Growing up in Southern California I don’t remember coleslaw being a thing. My mother never made it, and while it was often available at picnics and potlucks, it was always the gloopy, white, mayo-coated variety, probably picked up from a grocery store deli counter or created with dressing made by Kraft.* I actually really like mayonnaise, but somehow glopping it on cabbage never did it for me.
So, when I moved to the South, the coleslaw was a revelation. Southerners take their coleslaw seriously, y’all. It’s an essential element of Southern barbecue, and Southern barbecue is serious business. Here in North Carolina they seem to favor a tangy, vinegary coleslaw, and, while they do sometimes use mayo, I’ve yet to see anything that could be described as “gloopy.”
Inspired by the local rendition, a few summers ago I set out to perfect a coleslaw recipe. I’m pretty pleased with my results. It’s always a hit at parties, and since it has no mayonnaise, it’s very forgiving for picnics on hot summer days.
Tangy Carolina Coleslaw
Adapted from this recipe by Diana Rattray.
- 1/2 cup sugar
- 1 teaspoon salt
- 3/4 cup cider vinegar
- 1/4 cup white vinegar
- 2 teaspoon dry mustard
- 1 teaspoon celery seed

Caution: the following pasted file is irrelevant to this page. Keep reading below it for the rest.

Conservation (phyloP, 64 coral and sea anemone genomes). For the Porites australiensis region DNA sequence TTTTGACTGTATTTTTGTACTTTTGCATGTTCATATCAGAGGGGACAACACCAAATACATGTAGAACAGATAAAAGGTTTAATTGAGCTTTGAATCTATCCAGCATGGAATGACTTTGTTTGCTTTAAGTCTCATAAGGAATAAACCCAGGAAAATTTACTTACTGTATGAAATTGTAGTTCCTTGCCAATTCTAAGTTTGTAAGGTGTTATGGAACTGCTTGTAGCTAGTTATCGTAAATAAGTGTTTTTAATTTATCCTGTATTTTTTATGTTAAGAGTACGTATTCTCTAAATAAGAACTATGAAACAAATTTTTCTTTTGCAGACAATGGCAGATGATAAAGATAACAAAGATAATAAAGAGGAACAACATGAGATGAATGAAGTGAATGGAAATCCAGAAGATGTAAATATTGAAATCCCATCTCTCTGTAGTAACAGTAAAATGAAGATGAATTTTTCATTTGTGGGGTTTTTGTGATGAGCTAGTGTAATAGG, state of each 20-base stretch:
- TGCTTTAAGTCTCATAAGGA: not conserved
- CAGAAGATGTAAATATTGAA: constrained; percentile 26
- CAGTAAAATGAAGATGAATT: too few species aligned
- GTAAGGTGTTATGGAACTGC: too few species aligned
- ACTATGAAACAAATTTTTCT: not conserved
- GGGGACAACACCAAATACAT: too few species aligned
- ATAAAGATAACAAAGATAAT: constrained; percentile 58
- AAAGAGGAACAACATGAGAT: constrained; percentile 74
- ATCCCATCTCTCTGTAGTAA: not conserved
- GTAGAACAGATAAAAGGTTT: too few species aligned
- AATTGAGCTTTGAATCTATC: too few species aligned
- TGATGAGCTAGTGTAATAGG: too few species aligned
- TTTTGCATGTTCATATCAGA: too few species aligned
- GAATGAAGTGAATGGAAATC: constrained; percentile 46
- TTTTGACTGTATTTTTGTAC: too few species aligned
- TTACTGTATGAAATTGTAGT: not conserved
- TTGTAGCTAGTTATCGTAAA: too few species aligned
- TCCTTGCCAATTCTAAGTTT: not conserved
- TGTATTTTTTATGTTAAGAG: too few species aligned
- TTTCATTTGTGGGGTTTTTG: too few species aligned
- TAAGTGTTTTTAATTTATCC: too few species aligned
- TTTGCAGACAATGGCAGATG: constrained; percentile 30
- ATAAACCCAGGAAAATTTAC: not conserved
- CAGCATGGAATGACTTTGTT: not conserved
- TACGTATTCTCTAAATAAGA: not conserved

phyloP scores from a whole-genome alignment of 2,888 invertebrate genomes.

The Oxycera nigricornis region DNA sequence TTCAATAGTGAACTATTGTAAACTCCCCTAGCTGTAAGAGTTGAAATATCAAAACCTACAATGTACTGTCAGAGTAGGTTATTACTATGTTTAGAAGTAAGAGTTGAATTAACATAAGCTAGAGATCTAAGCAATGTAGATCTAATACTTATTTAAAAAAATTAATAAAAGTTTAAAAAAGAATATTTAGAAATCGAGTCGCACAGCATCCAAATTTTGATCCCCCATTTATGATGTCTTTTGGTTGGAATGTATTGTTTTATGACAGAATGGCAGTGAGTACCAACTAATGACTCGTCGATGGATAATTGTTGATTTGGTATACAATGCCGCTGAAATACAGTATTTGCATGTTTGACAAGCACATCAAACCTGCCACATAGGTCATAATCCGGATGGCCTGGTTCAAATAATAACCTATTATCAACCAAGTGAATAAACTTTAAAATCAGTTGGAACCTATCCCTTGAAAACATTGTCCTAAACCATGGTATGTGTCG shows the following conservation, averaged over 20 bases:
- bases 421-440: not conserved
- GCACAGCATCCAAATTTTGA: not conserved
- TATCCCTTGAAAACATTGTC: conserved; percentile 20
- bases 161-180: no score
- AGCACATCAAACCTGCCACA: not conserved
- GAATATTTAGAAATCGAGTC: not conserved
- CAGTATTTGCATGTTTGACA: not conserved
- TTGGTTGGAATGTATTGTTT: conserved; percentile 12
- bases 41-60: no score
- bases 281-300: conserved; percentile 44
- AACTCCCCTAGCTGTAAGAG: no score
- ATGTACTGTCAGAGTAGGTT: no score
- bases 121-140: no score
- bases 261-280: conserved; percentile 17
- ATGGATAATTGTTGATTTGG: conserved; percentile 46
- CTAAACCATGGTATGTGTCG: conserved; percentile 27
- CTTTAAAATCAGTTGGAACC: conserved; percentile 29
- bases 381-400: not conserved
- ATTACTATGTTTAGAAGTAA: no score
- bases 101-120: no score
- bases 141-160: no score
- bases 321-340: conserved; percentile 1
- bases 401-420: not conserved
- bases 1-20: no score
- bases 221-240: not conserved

- 2/3 cup vegetable oil
- medium head green cabbage, shredded
- 1/2 medium red onion, sliced thin
- 1 carrot, shaved or grated
- 1 bell pepper, color of your choice (I like yellow), sliced thin
Nothing makes me crazier than trying to figure out what constitutes a “medium” cabbage or onion or whatever. I would say that a medium cabbage is about 3lbs, but here’s what I really do. I buy a cabbage that looks good, then I grab a bowl in whatever size I think is going to be appropriate for the group I am feeding. I cut the cabbage into quarters, cut out the core, and start slicing the quarters into thin, crosswise strips. When it looks like I have about the amount that I want, I stop and add thinly sliced onion, shaved carrot and possibly bell pepper, if I’m feeling fancy, until all the bright colors look nice together.
To make the dressing, I add the sugar, salt and vinegars to a small sauce pan and heat them just until everything is dissolved. Don’t let the vinegar boil too long, or you will feel like you are trying to inhale a pickle. Vinegar fumes are intense. Meanwhile, measure the mustard and celery seed into a jar, then add the hot vinegar and the oil. Shake to combine. Pour the warm dressing over the slaw to taste, then chill until you are ready to eat or head out to your picnic. I find this recipe makes lots and lots of coleslaw. Even when I’m taking it out to a party, I usually have cabbage and dressing left for another night, which is awesome. The dressing works just as well cold from the fridge, but do let the slaw sit for at least a few minutes before serving
*I just talk to my mother and she tells me that her favorite coleslaw recipe involves canned pineapple and raisins in addition to mayonnaise. I love you, Mom, but, gross.